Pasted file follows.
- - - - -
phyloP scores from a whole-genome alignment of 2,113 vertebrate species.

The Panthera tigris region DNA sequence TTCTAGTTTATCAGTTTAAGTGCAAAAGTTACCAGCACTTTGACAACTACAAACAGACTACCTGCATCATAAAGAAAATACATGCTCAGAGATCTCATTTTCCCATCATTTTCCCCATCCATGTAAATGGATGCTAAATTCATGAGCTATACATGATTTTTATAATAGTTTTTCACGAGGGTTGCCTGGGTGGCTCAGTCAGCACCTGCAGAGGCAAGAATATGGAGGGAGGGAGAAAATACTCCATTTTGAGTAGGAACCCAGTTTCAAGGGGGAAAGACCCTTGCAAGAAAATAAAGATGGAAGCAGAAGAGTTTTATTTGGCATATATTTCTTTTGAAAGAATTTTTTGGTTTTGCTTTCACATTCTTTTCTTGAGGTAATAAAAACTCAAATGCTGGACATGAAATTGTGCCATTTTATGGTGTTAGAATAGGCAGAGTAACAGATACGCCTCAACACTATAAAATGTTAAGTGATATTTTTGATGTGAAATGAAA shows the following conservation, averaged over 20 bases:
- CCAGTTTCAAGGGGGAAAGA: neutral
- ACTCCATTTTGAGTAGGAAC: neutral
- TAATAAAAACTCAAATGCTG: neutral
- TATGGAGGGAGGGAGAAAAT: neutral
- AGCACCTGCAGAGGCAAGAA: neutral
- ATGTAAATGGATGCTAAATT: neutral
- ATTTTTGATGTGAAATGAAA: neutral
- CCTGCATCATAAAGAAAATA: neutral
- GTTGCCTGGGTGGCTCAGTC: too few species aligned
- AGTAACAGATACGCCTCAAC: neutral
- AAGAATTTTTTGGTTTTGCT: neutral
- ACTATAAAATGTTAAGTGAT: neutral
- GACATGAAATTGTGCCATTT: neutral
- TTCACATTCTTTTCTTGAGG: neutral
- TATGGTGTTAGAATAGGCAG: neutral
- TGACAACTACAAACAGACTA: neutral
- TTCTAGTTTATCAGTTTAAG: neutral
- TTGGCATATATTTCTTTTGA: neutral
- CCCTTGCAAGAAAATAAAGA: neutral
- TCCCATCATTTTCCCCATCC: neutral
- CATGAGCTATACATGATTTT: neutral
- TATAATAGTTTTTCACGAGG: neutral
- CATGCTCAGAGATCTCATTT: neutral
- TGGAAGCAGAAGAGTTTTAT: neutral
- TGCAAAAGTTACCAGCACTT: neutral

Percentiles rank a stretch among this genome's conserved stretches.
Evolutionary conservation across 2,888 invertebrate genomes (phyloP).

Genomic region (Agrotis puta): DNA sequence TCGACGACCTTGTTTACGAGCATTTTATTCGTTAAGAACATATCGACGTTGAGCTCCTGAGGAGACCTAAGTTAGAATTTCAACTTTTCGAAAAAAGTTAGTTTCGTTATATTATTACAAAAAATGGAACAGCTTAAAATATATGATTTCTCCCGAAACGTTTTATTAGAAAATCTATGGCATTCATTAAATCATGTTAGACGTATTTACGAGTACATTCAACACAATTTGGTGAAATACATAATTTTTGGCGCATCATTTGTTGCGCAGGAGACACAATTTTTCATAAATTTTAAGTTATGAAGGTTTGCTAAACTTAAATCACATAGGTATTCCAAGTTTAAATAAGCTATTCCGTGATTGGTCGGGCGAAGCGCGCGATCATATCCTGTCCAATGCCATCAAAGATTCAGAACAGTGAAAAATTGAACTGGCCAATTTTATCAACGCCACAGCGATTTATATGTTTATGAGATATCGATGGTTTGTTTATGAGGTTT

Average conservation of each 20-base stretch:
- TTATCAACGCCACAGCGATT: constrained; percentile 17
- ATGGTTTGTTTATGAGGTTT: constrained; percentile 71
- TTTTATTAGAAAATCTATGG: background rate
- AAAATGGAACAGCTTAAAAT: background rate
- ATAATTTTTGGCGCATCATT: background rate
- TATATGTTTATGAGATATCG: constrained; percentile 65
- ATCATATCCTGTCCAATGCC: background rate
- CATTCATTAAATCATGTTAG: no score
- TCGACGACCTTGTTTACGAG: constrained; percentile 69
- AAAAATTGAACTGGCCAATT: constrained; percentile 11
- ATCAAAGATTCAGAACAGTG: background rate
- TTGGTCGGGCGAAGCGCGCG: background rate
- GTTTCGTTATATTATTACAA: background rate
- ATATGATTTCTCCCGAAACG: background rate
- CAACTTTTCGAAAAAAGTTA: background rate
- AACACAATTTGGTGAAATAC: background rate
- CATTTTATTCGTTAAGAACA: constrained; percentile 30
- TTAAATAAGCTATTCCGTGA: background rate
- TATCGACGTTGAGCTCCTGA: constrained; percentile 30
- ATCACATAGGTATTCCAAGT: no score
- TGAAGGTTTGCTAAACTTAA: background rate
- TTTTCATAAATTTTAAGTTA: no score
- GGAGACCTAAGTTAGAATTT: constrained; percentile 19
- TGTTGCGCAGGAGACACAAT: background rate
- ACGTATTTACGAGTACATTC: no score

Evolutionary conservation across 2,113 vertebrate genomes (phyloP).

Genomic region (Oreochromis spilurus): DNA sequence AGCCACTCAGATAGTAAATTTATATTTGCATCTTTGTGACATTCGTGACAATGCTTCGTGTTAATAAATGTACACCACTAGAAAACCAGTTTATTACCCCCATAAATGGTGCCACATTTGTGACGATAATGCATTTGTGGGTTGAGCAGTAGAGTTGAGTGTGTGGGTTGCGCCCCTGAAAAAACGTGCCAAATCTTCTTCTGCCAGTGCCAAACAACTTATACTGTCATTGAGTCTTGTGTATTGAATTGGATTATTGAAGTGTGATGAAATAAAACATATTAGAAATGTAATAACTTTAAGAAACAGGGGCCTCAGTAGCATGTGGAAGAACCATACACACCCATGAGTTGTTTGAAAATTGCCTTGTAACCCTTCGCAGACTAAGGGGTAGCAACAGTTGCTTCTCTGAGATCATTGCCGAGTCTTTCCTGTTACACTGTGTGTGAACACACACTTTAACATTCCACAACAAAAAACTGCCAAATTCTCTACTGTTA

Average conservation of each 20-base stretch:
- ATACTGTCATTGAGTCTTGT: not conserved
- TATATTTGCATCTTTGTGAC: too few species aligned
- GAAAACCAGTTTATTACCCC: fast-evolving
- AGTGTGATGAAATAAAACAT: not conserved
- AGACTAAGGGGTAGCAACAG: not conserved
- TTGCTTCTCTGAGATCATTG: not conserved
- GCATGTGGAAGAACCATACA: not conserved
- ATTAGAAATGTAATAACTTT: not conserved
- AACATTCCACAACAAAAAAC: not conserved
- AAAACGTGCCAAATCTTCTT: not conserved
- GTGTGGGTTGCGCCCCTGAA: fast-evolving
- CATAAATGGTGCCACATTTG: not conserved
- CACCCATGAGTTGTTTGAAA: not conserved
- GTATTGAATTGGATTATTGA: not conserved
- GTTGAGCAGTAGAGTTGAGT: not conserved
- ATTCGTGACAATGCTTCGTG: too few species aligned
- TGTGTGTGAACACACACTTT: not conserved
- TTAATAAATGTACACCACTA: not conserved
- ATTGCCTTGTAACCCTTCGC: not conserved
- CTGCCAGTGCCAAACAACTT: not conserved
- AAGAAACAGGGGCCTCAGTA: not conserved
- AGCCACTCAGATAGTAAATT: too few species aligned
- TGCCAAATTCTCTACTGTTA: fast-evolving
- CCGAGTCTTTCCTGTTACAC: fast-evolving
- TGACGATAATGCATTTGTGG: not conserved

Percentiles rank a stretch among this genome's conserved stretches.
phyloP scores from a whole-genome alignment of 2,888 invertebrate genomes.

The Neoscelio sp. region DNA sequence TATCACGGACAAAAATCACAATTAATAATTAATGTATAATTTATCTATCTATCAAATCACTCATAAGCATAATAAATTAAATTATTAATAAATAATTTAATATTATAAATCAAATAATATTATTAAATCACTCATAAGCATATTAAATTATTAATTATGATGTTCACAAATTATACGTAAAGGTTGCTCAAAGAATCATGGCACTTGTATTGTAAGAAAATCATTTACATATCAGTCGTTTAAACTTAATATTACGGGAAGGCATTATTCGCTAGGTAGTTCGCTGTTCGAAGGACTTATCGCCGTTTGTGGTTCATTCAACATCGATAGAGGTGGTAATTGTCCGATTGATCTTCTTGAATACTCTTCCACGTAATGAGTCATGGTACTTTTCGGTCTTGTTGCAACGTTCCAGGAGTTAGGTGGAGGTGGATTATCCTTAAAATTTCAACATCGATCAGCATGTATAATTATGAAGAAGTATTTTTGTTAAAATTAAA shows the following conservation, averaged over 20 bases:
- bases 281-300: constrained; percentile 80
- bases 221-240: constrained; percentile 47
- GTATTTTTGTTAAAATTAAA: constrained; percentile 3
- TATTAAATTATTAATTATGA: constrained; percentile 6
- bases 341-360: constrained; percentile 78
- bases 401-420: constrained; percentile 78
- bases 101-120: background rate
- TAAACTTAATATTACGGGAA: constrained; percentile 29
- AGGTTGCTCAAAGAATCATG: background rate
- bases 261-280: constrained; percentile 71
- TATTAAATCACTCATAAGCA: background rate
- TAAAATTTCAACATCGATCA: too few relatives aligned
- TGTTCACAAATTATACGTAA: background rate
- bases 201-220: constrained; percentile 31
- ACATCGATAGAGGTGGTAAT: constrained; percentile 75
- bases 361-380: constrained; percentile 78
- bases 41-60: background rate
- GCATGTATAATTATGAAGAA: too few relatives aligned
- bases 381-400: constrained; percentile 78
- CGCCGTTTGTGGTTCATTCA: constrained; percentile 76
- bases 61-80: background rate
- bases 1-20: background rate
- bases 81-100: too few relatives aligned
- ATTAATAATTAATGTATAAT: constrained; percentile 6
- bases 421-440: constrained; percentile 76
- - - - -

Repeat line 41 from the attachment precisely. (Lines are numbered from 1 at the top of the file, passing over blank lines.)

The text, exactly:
- AAAAATTGAACTGGCCAATT: constrained; percentile 11